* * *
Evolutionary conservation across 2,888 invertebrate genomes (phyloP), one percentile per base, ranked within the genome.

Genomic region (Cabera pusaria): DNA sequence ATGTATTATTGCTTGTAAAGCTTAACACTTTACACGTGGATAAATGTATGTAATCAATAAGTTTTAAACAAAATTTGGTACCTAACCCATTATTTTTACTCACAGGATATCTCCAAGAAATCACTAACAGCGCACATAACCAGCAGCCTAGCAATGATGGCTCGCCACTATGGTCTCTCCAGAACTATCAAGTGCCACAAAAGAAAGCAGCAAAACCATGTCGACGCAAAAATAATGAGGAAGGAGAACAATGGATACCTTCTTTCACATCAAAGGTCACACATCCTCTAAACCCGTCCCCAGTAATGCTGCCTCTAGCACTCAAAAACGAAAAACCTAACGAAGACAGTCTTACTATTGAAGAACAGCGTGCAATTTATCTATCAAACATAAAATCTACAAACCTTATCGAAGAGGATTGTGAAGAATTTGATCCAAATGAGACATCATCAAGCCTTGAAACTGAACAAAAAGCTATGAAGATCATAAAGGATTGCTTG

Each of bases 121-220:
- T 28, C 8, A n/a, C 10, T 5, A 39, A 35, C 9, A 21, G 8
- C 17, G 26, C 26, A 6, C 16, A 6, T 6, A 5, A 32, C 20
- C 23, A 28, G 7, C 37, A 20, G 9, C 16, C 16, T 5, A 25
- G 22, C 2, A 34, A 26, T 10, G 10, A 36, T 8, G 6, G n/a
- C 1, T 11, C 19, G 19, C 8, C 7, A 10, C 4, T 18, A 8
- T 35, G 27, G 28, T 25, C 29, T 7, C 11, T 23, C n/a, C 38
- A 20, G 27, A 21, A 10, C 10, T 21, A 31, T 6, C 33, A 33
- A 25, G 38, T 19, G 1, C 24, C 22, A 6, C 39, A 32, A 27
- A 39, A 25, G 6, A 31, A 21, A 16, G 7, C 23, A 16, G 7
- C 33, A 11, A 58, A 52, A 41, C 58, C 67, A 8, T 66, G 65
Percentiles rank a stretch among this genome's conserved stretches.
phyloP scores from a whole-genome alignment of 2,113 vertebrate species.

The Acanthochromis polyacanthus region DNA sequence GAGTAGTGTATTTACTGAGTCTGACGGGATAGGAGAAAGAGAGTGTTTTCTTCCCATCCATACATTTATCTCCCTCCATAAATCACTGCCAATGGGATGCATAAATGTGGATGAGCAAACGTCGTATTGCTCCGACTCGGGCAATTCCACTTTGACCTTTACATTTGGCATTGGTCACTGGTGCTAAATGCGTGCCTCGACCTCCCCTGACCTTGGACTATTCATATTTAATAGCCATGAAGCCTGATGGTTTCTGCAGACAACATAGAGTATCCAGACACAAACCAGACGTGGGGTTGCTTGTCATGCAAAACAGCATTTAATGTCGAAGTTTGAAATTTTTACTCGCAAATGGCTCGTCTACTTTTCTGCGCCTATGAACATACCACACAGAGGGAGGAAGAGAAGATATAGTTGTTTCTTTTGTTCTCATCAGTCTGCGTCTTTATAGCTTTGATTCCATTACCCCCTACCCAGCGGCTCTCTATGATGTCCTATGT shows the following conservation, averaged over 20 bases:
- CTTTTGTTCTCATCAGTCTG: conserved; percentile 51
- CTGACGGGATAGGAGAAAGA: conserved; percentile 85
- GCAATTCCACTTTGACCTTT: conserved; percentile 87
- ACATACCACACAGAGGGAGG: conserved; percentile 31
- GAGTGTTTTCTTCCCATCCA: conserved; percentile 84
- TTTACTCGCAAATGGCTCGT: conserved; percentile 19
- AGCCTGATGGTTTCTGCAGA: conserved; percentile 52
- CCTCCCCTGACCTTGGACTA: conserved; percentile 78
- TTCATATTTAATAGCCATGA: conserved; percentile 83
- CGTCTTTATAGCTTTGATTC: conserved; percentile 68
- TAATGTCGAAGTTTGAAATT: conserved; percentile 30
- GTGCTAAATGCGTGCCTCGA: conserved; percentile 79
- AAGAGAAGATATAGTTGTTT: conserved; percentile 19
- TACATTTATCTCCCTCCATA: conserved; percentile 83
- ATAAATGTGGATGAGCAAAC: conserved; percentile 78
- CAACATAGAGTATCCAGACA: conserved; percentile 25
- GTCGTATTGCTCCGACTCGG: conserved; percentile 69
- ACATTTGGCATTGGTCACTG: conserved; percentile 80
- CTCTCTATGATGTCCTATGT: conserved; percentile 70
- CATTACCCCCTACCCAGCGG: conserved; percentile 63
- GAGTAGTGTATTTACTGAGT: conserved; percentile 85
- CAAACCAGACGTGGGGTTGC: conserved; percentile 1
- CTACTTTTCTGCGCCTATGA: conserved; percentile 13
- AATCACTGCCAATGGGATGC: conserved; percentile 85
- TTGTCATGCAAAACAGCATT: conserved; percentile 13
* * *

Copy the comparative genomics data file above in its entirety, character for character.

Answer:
Evolutionary conservation across 2,888 invertebrate genomes (phyloP), one percentile per base, ranked within the genome.

Genomic region (Cabera pusaria): DNA sequence ATGTATTATTGCTTGTAAAGCTTAACACTTTACACGTGGATAAATGTATGTAATCAATAAGTTTTAAACAAAATTTGGTACCTAACCCATTATTTTTACTCACAGGATATCTCCAAGAAATCACTAACAGCGCACATAACCAGCAGCCTAGCAATGATGGCTCGCCACTATGGTCTCTCCAGAACTATCAAGTGCCACAAAAGAAAGCAGCAAAACCATGTCGACGCAAAAATAATGAGGAAGGAGAACAATGGATACCTTCTTTCACATCAAAGGTCACACATCCTCTAAACCCGTCCCCAGTAATGCTGCCTCTAGCACTCAAAAACGAAAAACCTAACGAAGACAGTCTTACTATTGAAGAACAGCGTGCAATTTATCTATCAAACATAAAATCTACAAACCTTATCGAAGAGGATTGTGAAGAATTTGATCCAAATGAGACATCATCAAGCCTTGAAACTGAACAAAAAGCTATGAAGATCATAAAGGATTGCTTG

Each of bases 121-220:
- T 28, C 8, A n/a, C 10, T 5, A 39, A 35, C 9, A 21, G 8
- C 17, G 26, C 26, A 6, C 16, A 6, T 6, A 5, A 32, C 20
- C 23, A 28, G 7, C 37, A 20, G 9, C 16, C 16, T 5, A 25
- G 22, C 2, A 34, A 26, T 10, G 10, A 36, T 8, G 6, G n/a
- C 1, T 11, C 19, G 19, C 8, C 7, A 10, C 4, T 18, A 8
- T 35, G 27, G 28, T 25, C 29, T 7, C 11, T 23, C n/a, C 38
- A 20, G 27, A 21, A 10, C 10, T 21, A 31, T 6, C 33, A 33
- A 25, G 38, T 19, G 1, C 24, C 22, A 6, C 39, A 32, A 27
- A 39, A 25, G 6, A 31, A 21, A 16, G 7, C 23, A 16, G 7
- C 33, A 11, A 58, A 52, A 41, C 58, C 67, A 8, T 66, G 65
Percentiles rank a stretch among this genome's conserved stretches.
phyloP scores from a whole-genome alignment of 2,113 vertebrate species.

The Acanthochromis polyacanthus region DNA sequence GAGTAGTGTATTTACTGAGTCTGACGGGATAGGAGAAAGAGAGTGTTTTCTTCCCATCCATACATTTATCTCCCTCCATAAATCACTGCCAATGGGATGCATAAATGTGGATGAGCAAACGTCGTATTGCTCCGACTCGGGCAATTCCACTTTGACCTTTACATTTGGCATTGGTCACTGGTGCTAAATGCGTGCCTCGACCTCCCCTGACCTTGGACTATTCATATTTAATAGCCATGAAGCCTGATGGTTTCTGCAGACAACATAGAGTATCCAGACACAAACCAGACGTGGGGTTGCTTGTCATGCAAAACAGCATTTAATGTCGAAGTTTGAAATTTTTACTCGCAAATGGCTCGTCTACTTTTCTGCGCCTATGAACATACCACACAGAGGGAGGAAGAGAAGATATAGTTGTTTCTTTTGTTCTCATCAGTCTGCGTCTTTATAGCTTTGATTCCATTACCCCCTACCCAGCGGCTCTCTATGATGTCCTATGT shows the following conservation, averaged over 20 bases:
- CTTTTGTTCTCATCAGTCTG: conserved; percentile 51
- CTGACGGGATAGGAGAAAGA: conserved; percentile 85
- GCAATTCCACTTTGACCTTT: conserved; percentile 87
- ACATACCACACAGAGGGAGG: conserved; percentile 31
- GAGTGTTTTCTTCCCATCCA: conserved; percentile 84
- TTTACTCGCAAATGGCTCGT: conserved; percentile 19
- AGCCTGATGGTTTCTGCAGA: conserved; percentile 52
- CCTCCCCTGACCTTGGACTA: conserved; percentile 78
- TTCATATTTAATAGCCATGA: conserved; percentile 83
- CGTCTTTATAGCTTTGATTC: conserved; percentile 68
- TAATGTCGAAGTTTGAAATT: conserved; percentile 30
- GTGCTAAATGCGTGCCTCGA: conserved; percentile 79
- AAGAGAAGATATAGTTGTTT: conserved; percentile 19
- TACATTTATCTCCCTCCATA: conserved; percentile 83
- ATAAATGTGGATGAGCAAAC: conserved; percentile 78
- CAACATAGAGTATCCAGACA: conserved; percentile 25
- GTCGTATTGCTCCGACTCGG: conserved; percentile 69
- ACATTTGGCATTGGTCACTG: conserved; percentile 80
- CTCTCTATGATGTCCTATGT: conserved; percentile 70
- CATTACCCCCTACCCAGCGG: conserved; percentile 63
- GAGTAGTGTATTTACTGAGT: conserved; percentile 85
- CAAACCAGACGTGGGGTTGC: conserved; percentile 1
- CTACTTTTCTGCGCCTATGA: conserved; percentile 13
- AATCACTGCCAATGGGATGC: conserved; percentile 85
- TTGTCATGCAAAACAGCATT: conserved; percentile 13